This month the odonata population (dragonflies, anisoptera, and damselflies, zygoptera) seems to have exploded in Palm Beach County. We’ve had dozens of dragonflies patrolling our pool, (tonight it even looked like a few of them were trying, in a not very evolutionarily adaptive way, to lay eggs in it!). But we’ve also had a few of their daintier cousins, the damselflies, disporting themselves quite shamelessly. Here are a few snapshots of the damselflies.
These Common Spreadwings were enjoying the foliage around our pool while their larger cousins, the dragonflies, were patrolling the airspace above the water (they were a bit shy, and the closest camera to hand was the one with the “normal,” not telephoto, lens, so this was the best pic I got):
Last weekend, on a field trip in western Palm Beach county, we ran across a number of damselflies, including this Rambur’s Forktail:
And this immature Rambur’s Forktail (Ischnura ramburii):
The immature Rambur’s Forktail looks an awful lot like a Citrine Forktail (I. hastata), but the black stripe on top of the abdomen goes the entire length to the end of the tail; Eastern Forktail (I. verticalis) has a black stripe on the thorax.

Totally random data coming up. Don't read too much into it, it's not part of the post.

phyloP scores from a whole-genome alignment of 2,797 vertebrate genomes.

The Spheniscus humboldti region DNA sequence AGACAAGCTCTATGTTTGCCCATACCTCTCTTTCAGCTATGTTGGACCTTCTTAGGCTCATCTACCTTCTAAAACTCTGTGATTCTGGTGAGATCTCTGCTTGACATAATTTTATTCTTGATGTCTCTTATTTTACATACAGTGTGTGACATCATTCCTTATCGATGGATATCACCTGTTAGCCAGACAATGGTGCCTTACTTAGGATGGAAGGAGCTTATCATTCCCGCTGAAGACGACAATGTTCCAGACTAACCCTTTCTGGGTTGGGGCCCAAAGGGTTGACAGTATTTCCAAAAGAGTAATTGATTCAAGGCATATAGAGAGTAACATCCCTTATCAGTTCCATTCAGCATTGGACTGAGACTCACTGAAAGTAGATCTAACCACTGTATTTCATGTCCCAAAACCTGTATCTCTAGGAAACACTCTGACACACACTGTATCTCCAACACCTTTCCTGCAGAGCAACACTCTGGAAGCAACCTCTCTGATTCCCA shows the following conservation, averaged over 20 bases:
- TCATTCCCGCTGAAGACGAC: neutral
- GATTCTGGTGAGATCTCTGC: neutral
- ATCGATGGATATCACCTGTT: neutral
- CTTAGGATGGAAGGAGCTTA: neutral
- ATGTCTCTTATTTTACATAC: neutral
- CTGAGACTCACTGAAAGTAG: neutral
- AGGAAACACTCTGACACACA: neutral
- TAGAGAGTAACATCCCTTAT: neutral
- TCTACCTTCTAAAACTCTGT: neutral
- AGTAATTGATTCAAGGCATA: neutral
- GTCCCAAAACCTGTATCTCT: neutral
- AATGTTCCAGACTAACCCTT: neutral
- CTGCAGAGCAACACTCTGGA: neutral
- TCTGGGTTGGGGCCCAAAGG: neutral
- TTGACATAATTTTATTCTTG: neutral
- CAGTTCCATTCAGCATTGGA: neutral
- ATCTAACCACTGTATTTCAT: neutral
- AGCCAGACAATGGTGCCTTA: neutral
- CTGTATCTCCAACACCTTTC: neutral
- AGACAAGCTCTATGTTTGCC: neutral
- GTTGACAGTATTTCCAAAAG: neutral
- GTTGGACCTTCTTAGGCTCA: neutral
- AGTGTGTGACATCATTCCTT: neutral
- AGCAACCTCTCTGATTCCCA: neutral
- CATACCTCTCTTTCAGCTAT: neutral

That’s about it, at least as far as photographed damselflies goes. And I’m simply incapable of field identification on these little beasties; the only chance I stand is to grab a picture, take it home, blow it up, and compare it to known species, either in a book or online. The only field guide to Florida’s damselflies, by Sid Dunkle, is long out of print; Dennis Paulson’s new guide to eastern dreagonflies and damselflies is forthcoming, but since it focuses on both groups, I’m worried about short coverage…